Some of that pressure will be apparent as regional banks report their second-quarter results this month.bank includes Zion’s and key company Tell Investors last month signaled lower-than-expected interest income, and Deutsche Bank analyst Matt O’Connor warned that regional banks could start cutting dividend payouts.

JPMorgan releases bank earnings on Friday.

“The fundamental problem with the regional banking system is that its fundamental business model is under pressure,” said Peter Orszag, Lazard’s incoming chief executive. “Some of these banks will survive by being buyers rather than targets. We may see fewer, larger regional banks over time.”

walking injury

Regulators’ expectations complicate the industry’s woes. Strengthen supervision Banks, particularly those with assets between $100 billion and $250 billion, that’s where First Republic and SVB are positioned.

“There’s going to be more costs and that’s going to drive down returns and put pressure on earnings,” he said. Chris WolfeAnalyst at Fitch Bank, formerly at the Federal Reserve Bank of New York.

“Whether it’s steel manufacturing or banking, higher fixed costs require greater scale,” he said. “The incentive for banks to expand has increased significantly.”

Half the country’s banks could be swallowed by rivals in the next decade, Wolf said.

A top investment banker advising financial institutions said that while deposit outflows from SVB and First Republic were worst in March, other banks were hurt during that chaotic period. Deposits at most banks fell by about 10% or less in the first quarter, but those that lost more than that could be in trouble, the banker said.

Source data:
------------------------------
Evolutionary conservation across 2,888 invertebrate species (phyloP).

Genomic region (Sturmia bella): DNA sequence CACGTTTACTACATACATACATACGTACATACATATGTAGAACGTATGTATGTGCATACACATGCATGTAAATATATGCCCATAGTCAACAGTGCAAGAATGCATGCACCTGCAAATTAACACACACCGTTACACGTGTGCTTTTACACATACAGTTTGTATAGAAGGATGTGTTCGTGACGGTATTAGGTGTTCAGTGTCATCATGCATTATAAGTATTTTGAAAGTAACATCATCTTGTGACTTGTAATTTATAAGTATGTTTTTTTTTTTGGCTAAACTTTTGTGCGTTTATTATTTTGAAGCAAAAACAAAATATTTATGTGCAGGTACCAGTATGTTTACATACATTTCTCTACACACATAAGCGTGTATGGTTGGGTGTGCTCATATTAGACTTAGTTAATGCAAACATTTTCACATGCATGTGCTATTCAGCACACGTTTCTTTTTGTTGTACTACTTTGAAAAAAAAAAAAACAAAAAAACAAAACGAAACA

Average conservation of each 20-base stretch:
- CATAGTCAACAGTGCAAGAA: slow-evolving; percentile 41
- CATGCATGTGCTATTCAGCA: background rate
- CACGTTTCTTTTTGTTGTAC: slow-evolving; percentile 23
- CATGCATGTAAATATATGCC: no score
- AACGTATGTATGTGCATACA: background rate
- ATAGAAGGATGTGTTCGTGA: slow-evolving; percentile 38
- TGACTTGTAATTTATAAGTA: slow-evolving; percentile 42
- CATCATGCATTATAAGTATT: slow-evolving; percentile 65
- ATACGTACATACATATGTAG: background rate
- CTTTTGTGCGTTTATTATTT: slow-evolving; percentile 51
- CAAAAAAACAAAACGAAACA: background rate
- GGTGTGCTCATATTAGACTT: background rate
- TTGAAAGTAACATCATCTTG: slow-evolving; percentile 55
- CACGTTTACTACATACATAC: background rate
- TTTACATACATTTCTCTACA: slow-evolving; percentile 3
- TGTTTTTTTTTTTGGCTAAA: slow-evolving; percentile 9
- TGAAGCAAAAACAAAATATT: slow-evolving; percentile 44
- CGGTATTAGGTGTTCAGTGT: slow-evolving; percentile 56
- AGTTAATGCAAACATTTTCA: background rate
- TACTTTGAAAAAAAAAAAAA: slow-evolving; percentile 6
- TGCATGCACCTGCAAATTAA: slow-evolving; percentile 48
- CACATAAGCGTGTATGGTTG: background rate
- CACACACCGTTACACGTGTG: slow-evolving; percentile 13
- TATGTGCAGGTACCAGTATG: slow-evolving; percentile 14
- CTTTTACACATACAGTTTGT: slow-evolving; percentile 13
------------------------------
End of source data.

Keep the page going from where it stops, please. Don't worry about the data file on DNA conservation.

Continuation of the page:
“If you happen to be one of the banks that is losing 10% to 20% of deposits, then you have a problem,” the banker, speaking on condition of anonymity, said of potential clients. “You’re either going to raise money and let the balance sheet bleed, or you have to sell yourself” to ease the pressure.

A third option is to wait for underwater bonds to eventually mature and be rolled off bank balance sheets, or to wait until interest rates fall to cushion losses.

But that could take years to manifest and puts banks at risk of other problems, such as rising defaults on office loans. This could leave some banks dangerously undercapitalized.

“False Calm”

Orsag called the past few weeks a “false calm” that could be shattered when the bank reports its second-quarter results. He said the industry remained at risk that the negative feedback loop of falling share prices and deposit runs could return.

“You just need one or two banks to say, ‘Deposits are down another 20 percent,’ and all of a sudden, you’re back to something like that,” Orszag said. “There’s a shock to stock prices, which then leads to an outflow of deposits, which then feeds back into stock prices.”

upcoming deals

Multiple bankers said the merger could take a year or more to accelerate. This is because the acquirer absorbs the loss of its own capital when buying a competitor with underwater bonds. Executives are also seeking “complete clarity” from regulators on the integration after several deals closed. Scuttled Last few years.

Although Treasury Secretary Janet Yellen has hinted openness For bank mergers, recent DOJ comments point to bigger deal review Influential lawmakers, including Sen. Elizabeth Warren, push back against antitrust issues more Banking Consolidation.

When the impasse does break, deals are likely to focus on several fronts as banks seek to optimize their size under the new regime.

Banks that once benefited from assets below $250 billion may find those advantages disappear, leading to more deals among mid-sized banks. Klaros co-founder Graham said other deals would create large entities below the $100 billion and $10 billion asset levels, which could be a regulatory threshold.

Larger banks have more resources to comply with upcoming regulations and consumers’ technological demands, advantages that have helped financial giants such as JPMorgan Chase & Co deliver steady earnings growth despite higher capital requirements. Still, the process can be uncomfortable for sellers.

But one bank’s woes mean another’s opportunity. union bankThe New York-based agency, with $7.8 billion in assets serving unions and nonprofits, will consider a buyout after its share price recovers, its chief financial officer said. Jason Darby.

“Once our currency gets back to where we think it’s more appropriate, we’ll look at our ability to pick it up,” Darby said. “I do think that as you go forward, you’ll see more and more banks Raise your hand and say, ‘We’re looking for a strategic partner’.”